Stephen J. Genuisa,a Christopher T. Lipp,b
a University of Alberta, Canada, b Faculty of Medicine at the University of Calgary, Canada
Received 9 September 2011; revised 1 November 2011; Accepted 1 November 2011. Available online 5 December 2011.
As the prevalence of wireless telecommunication escalates throughout the world, health professionals are faced with the challenge of patients who report symptoms they claim are connected with exposure to some frequencies of electromagnetic radiation (EMR). Some scientists and clinicians acknowledge the phenomenon of hypersensitivity to EMR resulting from common exposures such as wireless systems and electrical devices in the home or workplace; others suggest that electromagnetic hypersensitivity (EHS) is psychosomatic or fictitious. Various organizations including the World Health Organization as well as some nation states are carefully exploring this clinical phenomenon in order to better explain the rising prevalence of non-specific, multi-system, often debilitating symptoms associated with non-ionizing EMR exposure. As well as an assortment of physiological complaints, patients diagnosed with EHS also report profound social and personal challenges, impairing their ability to function normally in society. This paper offers a review of the sparse literature on this perplexing condition and a discussion of the controversy surrounding the legitimacy of the EHS diagnosis. Recommendations are provided to assist health professionals in caring for individuals complaining of EHS.
► Many people report symptoms when near devices emanating electromagnetic fields(EMF). ► Electromagnetic hypersensitivity (EHS) research has generated conflicting outcomes. ► Recent evidence suggests pathophysiological change in some individuals with EHS. ► EHS patients consistently report profound social and personal challenges. ► Clinicians need to be apprised of the EHS condition and potential interventions.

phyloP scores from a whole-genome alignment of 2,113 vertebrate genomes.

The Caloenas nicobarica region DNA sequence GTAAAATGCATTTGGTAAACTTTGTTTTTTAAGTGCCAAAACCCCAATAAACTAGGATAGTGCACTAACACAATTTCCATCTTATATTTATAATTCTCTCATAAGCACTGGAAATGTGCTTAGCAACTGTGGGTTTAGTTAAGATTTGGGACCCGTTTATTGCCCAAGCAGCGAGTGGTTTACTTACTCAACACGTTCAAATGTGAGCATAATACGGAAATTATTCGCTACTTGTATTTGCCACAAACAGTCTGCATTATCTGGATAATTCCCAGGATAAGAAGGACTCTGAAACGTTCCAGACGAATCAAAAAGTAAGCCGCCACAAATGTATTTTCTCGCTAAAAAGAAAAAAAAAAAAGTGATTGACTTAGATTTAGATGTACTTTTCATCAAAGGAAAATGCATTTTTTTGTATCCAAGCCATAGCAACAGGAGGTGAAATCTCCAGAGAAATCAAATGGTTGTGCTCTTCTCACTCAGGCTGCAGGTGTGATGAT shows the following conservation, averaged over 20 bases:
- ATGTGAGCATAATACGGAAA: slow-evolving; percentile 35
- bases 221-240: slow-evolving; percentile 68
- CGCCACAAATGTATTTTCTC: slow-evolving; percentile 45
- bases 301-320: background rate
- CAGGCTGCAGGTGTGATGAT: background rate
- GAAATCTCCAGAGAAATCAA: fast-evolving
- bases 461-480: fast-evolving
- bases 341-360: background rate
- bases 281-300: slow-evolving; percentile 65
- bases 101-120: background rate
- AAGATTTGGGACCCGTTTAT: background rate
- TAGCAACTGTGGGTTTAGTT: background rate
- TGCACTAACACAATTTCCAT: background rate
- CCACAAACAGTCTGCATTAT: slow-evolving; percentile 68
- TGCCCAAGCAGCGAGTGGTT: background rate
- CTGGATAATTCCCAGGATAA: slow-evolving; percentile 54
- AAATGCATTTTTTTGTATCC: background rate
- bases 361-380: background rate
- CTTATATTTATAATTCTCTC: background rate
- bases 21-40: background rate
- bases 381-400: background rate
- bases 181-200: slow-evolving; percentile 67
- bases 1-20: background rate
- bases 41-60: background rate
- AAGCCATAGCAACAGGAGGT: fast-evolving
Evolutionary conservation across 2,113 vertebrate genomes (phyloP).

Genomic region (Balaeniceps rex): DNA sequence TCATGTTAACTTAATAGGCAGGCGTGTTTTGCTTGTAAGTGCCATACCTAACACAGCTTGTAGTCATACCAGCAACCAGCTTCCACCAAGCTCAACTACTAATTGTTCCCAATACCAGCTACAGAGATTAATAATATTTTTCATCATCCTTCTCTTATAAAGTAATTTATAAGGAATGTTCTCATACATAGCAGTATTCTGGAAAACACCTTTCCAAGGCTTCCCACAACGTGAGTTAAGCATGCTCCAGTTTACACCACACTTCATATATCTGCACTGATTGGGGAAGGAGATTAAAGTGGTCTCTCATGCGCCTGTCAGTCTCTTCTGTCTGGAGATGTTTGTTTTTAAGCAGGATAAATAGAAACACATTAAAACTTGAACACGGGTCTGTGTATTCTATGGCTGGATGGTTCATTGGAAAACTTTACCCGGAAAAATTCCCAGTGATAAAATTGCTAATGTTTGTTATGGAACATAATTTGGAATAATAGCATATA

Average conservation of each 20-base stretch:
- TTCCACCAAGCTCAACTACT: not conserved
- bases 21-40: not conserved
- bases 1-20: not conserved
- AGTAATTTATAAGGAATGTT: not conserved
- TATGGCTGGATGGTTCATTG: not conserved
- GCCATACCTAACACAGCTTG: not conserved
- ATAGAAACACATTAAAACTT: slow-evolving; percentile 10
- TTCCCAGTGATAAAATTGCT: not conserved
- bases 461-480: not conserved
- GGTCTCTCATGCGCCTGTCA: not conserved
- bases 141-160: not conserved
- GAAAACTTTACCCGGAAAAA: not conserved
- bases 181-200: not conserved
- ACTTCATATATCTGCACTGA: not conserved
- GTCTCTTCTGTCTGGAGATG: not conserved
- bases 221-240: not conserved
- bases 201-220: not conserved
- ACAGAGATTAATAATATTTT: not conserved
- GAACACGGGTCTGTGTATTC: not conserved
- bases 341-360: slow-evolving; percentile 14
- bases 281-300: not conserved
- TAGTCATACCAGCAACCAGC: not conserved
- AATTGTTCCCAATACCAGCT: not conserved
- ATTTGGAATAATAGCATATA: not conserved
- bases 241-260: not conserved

Electromagnetic hypersensitive Finns: Symptoms, perceived sources and treatments, a questionnaire study. Hagström M, Auranen J, Ekman R.
Source: Turku University of Applied Sciences/Telecommunication and e-Business/Radio and EMC Laboratory, Joukahaisenkatu 3C, 20520 Turku, Finland. Electronic address: Marjukka.Hagstrom@turkuamk.fi.
Abstract The aim was to analyze the subjective experiences of Finns who describe themselves as suffering from electromagnetic hypersensitivity (EHS), their symptoms, self-perceived sources of the health complaints and the effectiveness of medical and complementary alternative therapies. A total of 395 questionnaires were mailed to self-diagnosed EHS persons. Of the participants 345 belonged to a Finnish self-help group and 50 came from outside of the group. The return rate of the study was 52.1% (206) and 80.9% of the respondents were women. Before the onset of EHS the most common health complaints were different types of allergies (35.1%, 68). During the acute phase of EHS the most common symptoms were nervous system related: “stress” (60.3%, 117), “sleeping disorders” (59.3%, 115) and “fatigue” (57.2%, 111). The sources that were most often reported to have triggered EHS were: “personal computers” (50.8%, 94) and “mobile phones” (47.0%, 87). The same devices were also claimed to cause the most symptoms during the acute phase. After the acute phase of EHS had passed, the respondents still claimed to react to these same digital and wireless devices while their reactions to basic electrical appliances were reduced. According to 76% of 157 respondents the reduction or avoidance of electromagnetic fields (EMF) helped in their full or partial recovery. The best treatments for EHS were given as: “dietary change” (69.4%), “nutritional supplements” (67.8%) and “increased physical exercise” (61.6%). The official treatment recommendations of psychotherapy (2.6%) and medication (-4.2%) were not significantly helpful. According to the present results the official treatment protocols should take better account the EHS person’s own experiences. The avoidance of electromagnetic radiation and fields effectively removed or lessened the symptoms in EHS persons.